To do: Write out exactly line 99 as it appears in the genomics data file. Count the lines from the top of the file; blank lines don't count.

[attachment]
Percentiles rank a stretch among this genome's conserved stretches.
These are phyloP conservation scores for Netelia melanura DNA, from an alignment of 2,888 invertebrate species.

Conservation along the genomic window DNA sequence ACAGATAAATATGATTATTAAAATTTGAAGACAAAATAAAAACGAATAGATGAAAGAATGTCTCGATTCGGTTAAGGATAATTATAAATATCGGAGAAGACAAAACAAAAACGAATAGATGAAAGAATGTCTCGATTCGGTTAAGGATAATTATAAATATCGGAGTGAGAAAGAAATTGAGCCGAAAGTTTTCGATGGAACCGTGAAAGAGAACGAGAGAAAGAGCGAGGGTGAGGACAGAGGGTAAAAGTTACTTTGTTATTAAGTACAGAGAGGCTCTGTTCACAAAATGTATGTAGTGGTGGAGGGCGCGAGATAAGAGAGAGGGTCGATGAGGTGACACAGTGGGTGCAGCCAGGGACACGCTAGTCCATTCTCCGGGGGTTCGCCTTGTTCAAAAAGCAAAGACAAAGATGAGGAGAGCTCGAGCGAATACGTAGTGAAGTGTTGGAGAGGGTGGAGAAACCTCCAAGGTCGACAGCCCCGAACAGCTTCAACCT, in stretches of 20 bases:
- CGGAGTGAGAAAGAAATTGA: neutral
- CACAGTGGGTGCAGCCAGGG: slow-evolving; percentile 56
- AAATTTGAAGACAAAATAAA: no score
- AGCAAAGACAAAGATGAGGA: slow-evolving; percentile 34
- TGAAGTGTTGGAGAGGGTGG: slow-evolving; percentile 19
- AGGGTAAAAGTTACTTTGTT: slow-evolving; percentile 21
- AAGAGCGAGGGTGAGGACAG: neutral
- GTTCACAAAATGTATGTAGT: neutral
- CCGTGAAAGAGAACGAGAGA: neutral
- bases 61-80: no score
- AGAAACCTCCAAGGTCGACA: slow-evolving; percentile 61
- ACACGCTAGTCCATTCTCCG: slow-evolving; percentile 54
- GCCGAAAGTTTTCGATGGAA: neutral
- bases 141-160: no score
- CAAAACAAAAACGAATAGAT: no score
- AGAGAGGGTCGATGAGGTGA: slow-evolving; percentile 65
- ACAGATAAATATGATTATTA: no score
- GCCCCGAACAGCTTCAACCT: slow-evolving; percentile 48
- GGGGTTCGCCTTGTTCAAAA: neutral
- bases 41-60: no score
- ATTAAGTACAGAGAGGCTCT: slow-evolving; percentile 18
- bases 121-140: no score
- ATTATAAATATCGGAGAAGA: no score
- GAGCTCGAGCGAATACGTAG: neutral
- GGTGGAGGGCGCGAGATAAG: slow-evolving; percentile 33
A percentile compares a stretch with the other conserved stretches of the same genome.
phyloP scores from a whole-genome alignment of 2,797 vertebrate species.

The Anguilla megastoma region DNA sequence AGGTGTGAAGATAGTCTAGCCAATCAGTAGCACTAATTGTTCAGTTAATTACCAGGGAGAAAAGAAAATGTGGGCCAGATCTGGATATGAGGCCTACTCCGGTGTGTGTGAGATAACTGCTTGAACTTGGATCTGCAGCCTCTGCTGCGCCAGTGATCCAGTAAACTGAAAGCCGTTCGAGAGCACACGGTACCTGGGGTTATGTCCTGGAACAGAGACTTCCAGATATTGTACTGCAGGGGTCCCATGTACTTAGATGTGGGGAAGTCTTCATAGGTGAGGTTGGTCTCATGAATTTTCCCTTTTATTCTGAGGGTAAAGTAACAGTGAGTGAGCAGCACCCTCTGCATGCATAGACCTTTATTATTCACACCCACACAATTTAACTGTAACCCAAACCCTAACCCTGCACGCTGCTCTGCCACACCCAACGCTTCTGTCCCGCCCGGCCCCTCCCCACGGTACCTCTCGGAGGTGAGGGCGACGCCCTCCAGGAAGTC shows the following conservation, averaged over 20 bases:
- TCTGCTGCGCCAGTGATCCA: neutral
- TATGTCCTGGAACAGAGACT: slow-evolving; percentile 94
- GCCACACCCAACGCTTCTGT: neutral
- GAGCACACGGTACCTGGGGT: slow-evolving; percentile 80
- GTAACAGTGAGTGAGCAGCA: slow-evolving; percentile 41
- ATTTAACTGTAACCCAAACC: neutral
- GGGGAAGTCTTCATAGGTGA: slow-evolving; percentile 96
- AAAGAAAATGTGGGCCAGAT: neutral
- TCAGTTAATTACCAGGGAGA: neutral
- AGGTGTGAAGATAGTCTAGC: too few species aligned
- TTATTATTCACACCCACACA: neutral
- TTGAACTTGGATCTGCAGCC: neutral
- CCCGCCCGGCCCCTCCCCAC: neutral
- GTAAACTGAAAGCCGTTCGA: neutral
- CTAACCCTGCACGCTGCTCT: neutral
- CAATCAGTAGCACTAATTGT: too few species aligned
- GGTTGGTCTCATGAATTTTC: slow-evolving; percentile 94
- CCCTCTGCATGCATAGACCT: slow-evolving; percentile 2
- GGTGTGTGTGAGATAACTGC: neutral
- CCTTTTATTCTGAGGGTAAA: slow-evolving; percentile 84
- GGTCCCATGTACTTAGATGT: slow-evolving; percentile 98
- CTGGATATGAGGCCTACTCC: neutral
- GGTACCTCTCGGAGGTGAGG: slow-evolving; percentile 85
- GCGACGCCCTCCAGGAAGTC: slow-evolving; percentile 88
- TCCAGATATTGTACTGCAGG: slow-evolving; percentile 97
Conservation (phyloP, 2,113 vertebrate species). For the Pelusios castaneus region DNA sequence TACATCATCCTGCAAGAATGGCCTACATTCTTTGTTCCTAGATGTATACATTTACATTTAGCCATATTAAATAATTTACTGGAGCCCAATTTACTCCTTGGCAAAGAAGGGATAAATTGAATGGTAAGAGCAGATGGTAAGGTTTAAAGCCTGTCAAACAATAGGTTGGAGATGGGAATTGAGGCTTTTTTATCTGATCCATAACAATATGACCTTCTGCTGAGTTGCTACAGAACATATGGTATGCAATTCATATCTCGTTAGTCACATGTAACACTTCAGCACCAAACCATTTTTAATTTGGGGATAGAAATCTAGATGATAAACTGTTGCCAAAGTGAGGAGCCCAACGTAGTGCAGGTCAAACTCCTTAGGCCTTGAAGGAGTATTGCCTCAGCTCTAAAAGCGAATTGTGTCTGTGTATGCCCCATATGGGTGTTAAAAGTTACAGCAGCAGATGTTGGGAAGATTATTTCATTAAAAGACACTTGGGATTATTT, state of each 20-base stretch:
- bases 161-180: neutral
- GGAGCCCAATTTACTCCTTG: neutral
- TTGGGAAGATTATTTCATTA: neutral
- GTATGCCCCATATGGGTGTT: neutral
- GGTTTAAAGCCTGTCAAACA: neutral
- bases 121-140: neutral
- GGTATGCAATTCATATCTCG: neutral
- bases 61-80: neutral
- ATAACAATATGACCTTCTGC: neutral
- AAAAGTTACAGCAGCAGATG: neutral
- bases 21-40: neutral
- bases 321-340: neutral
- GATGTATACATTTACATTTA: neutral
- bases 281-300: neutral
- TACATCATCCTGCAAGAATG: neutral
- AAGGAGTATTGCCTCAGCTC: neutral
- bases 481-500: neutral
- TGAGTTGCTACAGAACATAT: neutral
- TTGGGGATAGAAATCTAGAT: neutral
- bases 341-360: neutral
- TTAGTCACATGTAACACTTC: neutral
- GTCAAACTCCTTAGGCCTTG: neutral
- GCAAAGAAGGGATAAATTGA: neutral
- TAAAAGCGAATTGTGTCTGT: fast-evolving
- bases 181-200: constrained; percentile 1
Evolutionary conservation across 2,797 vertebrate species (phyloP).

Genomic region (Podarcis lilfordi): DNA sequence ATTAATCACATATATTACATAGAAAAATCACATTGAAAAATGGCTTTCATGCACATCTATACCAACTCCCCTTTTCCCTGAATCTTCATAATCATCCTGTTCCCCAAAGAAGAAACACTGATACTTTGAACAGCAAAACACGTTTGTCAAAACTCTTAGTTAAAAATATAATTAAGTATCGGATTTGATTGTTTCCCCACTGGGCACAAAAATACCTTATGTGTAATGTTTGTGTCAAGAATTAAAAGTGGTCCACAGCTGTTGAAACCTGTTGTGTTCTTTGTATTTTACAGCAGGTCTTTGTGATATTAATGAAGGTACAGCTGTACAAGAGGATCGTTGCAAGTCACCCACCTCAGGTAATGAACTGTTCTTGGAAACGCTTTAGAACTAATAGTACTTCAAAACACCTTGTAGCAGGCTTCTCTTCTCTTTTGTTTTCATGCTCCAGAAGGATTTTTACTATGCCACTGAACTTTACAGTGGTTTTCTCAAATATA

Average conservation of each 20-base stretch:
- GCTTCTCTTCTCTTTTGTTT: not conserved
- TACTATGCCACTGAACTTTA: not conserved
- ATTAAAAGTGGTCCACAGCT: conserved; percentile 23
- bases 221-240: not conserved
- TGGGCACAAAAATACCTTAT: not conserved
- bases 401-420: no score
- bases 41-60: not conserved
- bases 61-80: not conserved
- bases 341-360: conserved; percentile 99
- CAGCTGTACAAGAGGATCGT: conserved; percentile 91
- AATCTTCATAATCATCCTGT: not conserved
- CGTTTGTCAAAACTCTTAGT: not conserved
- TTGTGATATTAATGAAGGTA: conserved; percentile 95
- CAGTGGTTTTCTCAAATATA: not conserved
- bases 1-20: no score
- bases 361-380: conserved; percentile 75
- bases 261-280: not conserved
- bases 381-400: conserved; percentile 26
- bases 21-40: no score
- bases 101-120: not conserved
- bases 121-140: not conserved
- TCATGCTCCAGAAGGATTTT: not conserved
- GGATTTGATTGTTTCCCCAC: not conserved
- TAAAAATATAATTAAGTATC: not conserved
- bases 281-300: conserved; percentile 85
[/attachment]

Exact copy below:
- CAGTGGTTTTCTCAAATATA: not conserved